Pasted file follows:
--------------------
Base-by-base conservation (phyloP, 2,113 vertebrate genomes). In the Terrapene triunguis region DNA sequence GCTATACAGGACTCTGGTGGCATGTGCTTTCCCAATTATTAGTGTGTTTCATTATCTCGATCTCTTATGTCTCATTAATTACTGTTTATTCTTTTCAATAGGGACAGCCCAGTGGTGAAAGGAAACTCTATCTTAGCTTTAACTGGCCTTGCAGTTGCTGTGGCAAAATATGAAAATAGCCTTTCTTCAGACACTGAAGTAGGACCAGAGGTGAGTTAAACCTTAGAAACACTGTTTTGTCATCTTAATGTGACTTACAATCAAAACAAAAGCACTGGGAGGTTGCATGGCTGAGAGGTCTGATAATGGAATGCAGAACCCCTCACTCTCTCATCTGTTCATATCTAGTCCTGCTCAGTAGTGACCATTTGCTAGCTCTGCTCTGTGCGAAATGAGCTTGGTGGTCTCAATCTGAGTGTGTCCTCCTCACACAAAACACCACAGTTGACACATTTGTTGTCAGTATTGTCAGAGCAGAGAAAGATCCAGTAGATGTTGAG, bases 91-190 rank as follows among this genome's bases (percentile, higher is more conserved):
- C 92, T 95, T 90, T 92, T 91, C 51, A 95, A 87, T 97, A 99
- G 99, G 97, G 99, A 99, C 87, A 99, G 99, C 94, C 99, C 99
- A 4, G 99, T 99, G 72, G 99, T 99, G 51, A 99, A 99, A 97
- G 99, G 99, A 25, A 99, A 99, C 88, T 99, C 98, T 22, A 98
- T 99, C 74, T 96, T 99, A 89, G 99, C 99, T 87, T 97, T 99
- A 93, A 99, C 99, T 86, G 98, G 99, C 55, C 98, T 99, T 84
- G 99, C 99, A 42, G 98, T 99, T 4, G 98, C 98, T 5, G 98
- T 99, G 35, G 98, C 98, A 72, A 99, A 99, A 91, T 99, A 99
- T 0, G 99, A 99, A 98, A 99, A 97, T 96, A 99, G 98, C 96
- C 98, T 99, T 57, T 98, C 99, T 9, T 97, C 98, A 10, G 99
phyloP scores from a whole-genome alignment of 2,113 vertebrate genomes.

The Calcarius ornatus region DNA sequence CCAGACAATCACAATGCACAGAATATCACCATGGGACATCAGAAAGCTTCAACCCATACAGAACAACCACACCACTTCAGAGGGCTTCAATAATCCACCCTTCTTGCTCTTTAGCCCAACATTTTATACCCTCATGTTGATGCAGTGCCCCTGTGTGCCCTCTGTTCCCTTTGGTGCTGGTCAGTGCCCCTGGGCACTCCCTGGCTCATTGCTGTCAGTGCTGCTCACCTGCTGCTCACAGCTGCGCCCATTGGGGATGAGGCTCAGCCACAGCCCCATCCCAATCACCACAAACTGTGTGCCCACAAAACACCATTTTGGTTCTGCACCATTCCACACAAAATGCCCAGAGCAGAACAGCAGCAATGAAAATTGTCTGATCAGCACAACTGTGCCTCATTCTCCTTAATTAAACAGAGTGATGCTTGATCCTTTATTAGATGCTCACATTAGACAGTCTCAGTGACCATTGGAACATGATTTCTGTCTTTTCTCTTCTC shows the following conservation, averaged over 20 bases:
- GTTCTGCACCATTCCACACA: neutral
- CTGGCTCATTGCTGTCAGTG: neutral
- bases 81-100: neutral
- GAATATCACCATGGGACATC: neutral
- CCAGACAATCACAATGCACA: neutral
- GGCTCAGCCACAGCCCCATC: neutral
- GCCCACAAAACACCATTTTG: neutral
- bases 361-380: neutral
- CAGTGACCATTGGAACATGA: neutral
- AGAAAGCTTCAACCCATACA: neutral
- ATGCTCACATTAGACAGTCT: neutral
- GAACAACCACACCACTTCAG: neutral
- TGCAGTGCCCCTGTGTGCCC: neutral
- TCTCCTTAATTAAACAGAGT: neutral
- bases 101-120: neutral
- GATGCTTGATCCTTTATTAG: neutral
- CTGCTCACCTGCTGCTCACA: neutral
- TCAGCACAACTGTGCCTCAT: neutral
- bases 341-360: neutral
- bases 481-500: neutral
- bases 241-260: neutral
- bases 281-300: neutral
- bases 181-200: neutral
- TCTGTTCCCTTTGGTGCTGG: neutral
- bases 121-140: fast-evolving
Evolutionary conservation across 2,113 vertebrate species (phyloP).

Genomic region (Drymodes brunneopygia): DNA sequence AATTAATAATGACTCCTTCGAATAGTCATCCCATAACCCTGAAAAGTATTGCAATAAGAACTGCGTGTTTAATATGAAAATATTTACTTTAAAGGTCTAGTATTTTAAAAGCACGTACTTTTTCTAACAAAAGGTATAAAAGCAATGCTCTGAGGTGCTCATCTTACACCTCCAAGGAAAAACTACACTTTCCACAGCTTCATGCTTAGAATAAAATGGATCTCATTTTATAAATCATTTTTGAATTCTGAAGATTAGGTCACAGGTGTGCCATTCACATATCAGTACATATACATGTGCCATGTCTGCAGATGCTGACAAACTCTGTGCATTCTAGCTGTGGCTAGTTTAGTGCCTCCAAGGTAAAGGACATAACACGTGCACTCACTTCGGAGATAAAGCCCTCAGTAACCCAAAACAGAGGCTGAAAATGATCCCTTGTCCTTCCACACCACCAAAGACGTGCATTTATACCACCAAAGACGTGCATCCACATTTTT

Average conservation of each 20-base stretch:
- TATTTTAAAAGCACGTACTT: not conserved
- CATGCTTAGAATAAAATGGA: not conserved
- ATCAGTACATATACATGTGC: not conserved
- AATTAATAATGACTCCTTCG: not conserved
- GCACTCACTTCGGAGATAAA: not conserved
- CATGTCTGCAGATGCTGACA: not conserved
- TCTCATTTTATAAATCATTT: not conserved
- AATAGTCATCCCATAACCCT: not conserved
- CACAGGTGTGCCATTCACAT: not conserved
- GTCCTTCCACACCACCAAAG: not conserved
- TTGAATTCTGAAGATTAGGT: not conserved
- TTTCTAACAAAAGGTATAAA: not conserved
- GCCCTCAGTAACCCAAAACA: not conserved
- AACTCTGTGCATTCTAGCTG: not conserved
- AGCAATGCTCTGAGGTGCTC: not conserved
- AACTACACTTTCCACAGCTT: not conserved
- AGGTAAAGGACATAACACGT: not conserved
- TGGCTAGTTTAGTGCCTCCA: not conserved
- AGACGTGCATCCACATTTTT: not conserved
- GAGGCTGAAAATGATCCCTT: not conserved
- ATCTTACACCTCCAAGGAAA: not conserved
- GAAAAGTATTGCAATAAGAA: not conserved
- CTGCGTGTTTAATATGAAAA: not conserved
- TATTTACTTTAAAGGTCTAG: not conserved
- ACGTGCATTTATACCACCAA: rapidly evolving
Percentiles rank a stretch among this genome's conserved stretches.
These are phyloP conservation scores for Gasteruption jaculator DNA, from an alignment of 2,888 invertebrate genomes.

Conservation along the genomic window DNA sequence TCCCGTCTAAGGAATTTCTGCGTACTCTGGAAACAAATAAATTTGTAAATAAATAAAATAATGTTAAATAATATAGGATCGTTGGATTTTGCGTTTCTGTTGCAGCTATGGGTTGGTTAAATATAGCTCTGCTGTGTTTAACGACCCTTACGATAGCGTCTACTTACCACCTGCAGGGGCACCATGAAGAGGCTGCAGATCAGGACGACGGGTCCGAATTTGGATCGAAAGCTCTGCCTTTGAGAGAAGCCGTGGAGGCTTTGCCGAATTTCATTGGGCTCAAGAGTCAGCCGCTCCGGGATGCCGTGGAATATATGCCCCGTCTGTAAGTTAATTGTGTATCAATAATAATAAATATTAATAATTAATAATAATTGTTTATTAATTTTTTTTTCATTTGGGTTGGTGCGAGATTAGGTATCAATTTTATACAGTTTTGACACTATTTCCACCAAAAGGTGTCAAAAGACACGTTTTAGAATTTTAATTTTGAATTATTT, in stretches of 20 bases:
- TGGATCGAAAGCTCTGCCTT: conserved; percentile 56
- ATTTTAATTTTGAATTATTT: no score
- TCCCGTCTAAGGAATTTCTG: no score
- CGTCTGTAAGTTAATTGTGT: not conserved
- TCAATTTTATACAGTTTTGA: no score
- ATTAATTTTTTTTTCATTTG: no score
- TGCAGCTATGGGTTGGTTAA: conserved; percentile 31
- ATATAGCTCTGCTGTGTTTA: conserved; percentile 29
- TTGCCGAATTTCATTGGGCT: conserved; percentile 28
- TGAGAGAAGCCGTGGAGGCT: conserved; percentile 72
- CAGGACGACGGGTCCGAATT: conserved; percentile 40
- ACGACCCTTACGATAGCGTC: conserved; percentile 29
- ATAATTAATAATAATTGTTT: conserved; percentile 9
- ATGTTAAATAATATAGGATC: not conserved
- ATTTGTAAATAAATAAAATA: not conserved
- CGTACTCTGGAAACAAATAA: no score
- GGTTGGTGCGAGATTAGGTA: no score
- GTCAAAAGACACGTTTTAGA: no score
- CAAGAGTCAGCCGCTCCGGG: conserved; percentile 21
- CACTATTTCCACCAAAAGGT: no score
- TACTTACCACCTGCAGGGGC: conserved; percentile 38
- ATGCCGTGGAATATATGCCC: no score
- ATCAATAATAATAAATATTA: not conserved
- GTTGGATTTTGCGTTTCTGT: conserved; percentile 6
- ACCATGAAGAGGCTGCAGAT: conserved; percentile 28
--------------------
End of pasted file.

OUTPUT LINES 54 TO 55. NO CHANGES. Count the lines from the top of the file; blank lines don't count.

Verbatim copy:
- GCCCTCAGTAACCCAAAACA: not conserved
- AACTCTGTGCATTCTAGCTG: not conserved